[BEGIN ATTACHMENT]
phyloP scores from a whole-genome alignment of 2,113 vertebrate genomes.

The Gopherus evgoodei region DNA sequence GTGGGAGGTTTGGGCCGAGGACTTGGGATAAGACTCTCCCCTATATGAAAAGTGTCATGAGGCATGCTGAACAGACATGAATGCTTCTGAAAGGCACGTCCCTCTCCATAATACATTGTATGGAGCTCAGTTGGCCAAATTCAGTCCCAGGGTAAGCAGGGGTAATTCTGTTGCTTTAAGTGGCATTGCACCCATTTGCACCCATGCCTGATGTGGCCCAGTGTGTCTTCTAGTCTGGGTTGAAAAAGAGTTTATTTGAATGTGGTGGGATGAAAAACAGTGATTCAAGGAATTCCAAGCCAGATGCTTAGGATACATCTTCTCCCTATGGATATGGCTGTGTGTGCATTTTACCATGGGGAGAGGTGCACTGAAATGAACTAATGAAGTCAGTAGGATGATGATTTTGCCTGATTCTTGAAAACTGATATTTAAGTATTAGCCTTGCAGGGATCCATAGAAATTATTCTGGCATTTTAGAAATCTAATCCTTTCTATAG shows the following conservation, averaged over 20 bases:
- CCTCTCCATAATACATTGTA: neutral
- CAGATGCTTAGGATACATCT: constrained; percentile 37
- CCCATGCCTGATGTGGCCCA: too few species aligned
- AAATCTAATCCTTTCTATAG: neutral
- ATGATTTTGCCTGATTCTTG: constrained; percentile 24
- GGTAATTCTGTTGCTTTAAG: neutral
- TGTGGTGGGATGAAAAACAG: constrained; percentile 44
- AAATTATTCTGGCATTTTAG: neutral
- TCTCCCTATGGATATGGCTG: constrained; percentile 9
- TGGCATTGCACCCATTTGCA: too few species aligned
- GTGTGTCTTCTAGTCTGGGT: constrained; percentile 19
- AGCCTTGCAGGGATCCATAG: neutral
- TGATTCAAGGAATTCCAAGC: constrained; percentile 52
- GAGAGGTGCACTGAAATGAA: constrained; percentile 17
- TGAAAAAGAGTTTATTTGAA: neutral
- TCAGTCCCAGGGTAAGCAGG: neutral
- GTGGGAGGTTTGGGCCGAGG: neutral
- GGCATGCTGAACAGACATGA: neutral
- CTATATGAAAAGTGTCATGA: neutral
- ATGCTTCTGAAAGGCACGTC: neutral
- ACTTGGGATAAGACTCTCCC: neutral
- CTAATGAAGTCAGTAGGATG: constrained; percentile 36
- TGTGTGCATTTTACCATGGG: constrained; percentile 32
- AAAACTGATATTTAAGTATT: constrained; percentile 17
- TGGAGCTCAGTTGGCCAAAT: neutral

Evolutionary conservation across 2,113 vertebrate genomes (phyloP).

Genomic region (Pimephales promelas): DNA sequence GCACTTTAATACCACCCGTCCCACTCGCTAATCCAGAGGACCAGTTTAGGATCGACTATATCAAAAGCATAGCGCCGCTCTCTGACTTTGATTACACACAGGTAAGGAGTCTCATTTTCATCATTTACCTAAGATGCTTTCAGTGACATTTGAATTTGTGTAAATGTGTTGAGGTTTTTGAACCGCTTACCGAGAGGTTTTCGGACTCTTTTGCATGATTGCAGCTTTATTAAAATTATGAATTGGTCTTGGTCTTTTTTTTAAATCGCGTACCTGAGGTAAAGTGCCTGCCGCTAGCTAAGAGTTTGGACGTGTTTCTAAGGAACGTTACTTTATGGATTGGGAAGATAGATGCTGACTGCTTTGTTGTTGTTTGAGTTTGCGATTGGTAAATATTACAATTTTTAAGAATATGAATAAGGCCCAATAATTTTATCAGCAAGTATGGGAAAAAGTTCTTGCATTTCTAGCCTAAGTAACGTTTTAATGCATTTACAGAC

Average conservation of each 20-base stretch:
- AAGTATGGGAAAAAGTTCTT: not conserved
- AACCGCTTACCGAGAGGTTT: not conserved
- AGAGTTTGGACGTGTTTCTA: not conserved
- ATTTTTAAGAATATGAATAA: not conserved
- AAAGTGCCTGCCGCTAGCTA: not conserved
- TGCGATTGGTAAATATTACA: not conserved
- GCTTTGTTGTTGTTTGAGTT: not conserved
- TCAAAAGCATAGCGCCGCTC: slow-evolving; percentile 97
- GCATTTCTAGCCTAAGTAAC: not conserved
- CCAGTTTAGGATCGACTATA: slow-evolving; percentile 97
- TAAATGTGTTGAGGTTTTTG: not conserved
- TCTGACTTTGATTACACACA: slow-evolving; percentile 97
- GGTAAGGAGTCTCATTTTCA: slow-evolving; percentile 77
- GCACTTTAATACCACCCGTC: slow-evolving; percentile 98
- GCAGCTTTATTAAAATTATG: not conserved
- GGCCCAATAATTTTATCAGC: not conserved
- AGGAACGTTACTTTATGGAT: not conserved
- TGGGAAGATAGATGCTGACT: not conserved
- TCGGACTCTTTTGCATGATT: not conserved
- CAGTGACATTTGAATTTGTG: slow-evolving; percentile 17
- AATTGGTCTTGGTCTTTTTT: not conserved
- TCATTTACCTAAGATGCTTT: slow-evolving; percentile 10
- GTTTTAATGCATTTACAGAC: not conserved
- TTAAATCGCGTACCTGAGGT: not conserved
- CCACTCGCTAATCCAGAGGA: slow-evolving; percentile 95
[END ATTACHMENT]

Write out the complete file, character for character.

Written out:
phyloP scores from a whole-genome alignment of 2,113 vertebrate genomes.

The Gopherus evgoodei region DNA sequence GTGGGAGGTTTGGGCCGAGGACTTGGGATAAGACTCTCCCCTATATGAAAAGTGTCATGAGGCATGCTGAACAGACATGAATGCTTCTGAAAGGCACGTCCCTCTCCATAATACATTGTATGGAGCTCAGTTGGCCAAATTCAGTCCCAGGGTAAGCAGGGGTAATTCTGTTGCTTTAAGTGGCATTGCACCCATTTGCACCCATGCCTGATGTGGCCCAGTGTGTCTTCTAGTCTGGGTTGAAAAAGAGTTTATTTGAATGTGGTGGGATGAAAAACAGTGATTCAAGGAATTCCAAGCCAGATGCTTAGGATACATCTTCTCCCTATGGATATGGCTGTGTGTGCATTTTACCATGGGGAGAGGTGCACTGAAATGAACTAATGAAGTCAGTAGGATGATGATTTTGCCTGATTCTTGAAAACTGATATTTAAGTATTAGCCTTGCAGGGATCCATAGAAATTATTCTGGCATTTTAGAAATCTAATCCTTTCTATAG shows the following conservation, averaged over 20 bases:
- CCTCTCCATAATACATTGTA: neutral
- CAGATGCTTAGGATACATCT: constrained; percentile 37
- CCCATGCCTGATGTGGCCCA: too few species aligned
- AAATCTAATCCTTTCTATAG: neutral
- ATGATTTTGCCTGATTCTTG: constrained; percentile 24
- GGTAATTCTGTTGCTTTAAG: neutral
- TGTGGTGGGATGAAAAACAG: constrained; percentile 44
- AAATTATTCTGGCATTTTAG: neutral
- TCTCCCTATGGATATGGCTG: constrained; percentile 9
- TGGCATTGCACCCATTTGCA: too few species aligned
- GTGTGTCTTCTAGTCTGGGT: constrained; percentile 19
- AGCCTTGCAGGGATCCATAG: neutral
- TGATTCAAGGAATTCCAAGC: constrained; percentile 52
- GAGAGGTGCACTGAAATGAA: constrained; percentile 17
- TGAAAAAGAGTTTATTTGAA: neutral
- TCAGTCCCAGGGTAAGCAGG: neutral
- GTGGGAGGTTTGGGCCGAGG: neutral
- GGCATGCTGAACAGACATGA: neutral
- CTATATGAAAAGTGTCATGA: neutral
- ATGCTTCTGAAAGGCACGTC: neutral
- ACTTGGGATAAGACTCTCCC: neutral
- CTAATGAAGTCAGTAGGATG: constrained; percentile 36
- TGTGTGCATTTTACCATGGG: constrained; percentile 32
- AAAACTGATATTTAAGTATT: constrained; percentile 17
- TGGAGCTCAGTTGGCCAAAT: neutral

Evolutionary conservation across 2,113 vertebrate genomes (phyloP).

Genomic region (Pimephales promelas): DNA sequence GCACTTTAATACCACCCGTCCCACTCGCTAATCCAGAGGACCAGTTTAGGATCGACTATATCAAAAGCATAGCGCCGCTCTCTGACTTTGATTACACACAGGTAAGGAGTCTCATTTTCATCATTTACCTAAGATGCTTTCAGTGACATTTGAATTTGTGTAAATGTGTTGAGGTTTTTGAACCGCTTACCGAGAGGTTTTCGGACTCTTTTGCATGATTGCAGCTTTATTAAAATTATGAATTGGTCTTGGTCTTTTTTTTAAATCGCGTACCTGAGGTAAAGTGCCTGCCGCTAGCTAAGAGTTTGGACGTGTTTCTAAGGAACGTTACTTTATGGATTGGGAAGATAGATGCTGACTGCTTTGTTGTTGTTTGAGTTTGCGATTGGTAAATATTACAATTTTTAAGAATATGAATAAGGCCCAATAATTTTATCAGCAAGTATGGGAAAAAGTTCTTGCATTTCTAGCCTAAGTAACGTTTTAATGCATTTACAGAC

Average conservation of each 20-base stretch:
- AAGTATGGGAAAAAGTTCTT: not conserved
- AACCGCTTACCGAGAGGTTT: not conserved
- AGAGTTTGGACGTGTTTCTA: not conserved
- ATTTTTAAGAATATGAATAA: not conserved
- AAAGTGCCTGCCGCTAGCTA: not conserved
- TGCGATTGGTAAATATTACA: not conserved
- GCTTTGTTGTTGTTTGAGTT: not conserved
- TCAAAAGCATAGCGCCGCTC: slow-evolving; percentile 97
- GCATTTCTAGCCTAAGTAAC: not conserved
- CCAGTTTAGGATCGACTATA: slow-evolving; percentile 97
- TAAATGTGTTGAGGTTTTTG: not conserved
- TCTGACTTTGATTACACACA: slow-evolving; percentile 97
- GGTAAGGAGTCTCATTTTCA: slow-evolving; percentile 77
- GCACTTTAATACCACCCGTC: slow-evolving; percentile 98
- GCAGCTTTATTAAAATTATG: not conserved
- GGCCCAATAATTTTATCAGC: not conserved
- AGGAACGTTACTTTATGGAT: not conserved
- TGGGAAGATAGATGCTGACT: not conserved
- TCGGACTCTTTTGCATGATT: not conserved
- CAGTGACATTTGAATTTGTG: slow-evolving; percentile 17
- AATTGGTCTTGGTCTTTTTT: not conserved
- TCATTTACCTAAGATGCTTT: slow-evolving; percentile 10
- GTTTTAATGCATTTACAGAC: not conserved
- TTAAATCGCGTACCTGAGGT: not conserved
- CCACTCGCTAATCCAGAGGA: slow-evolving; percentile 95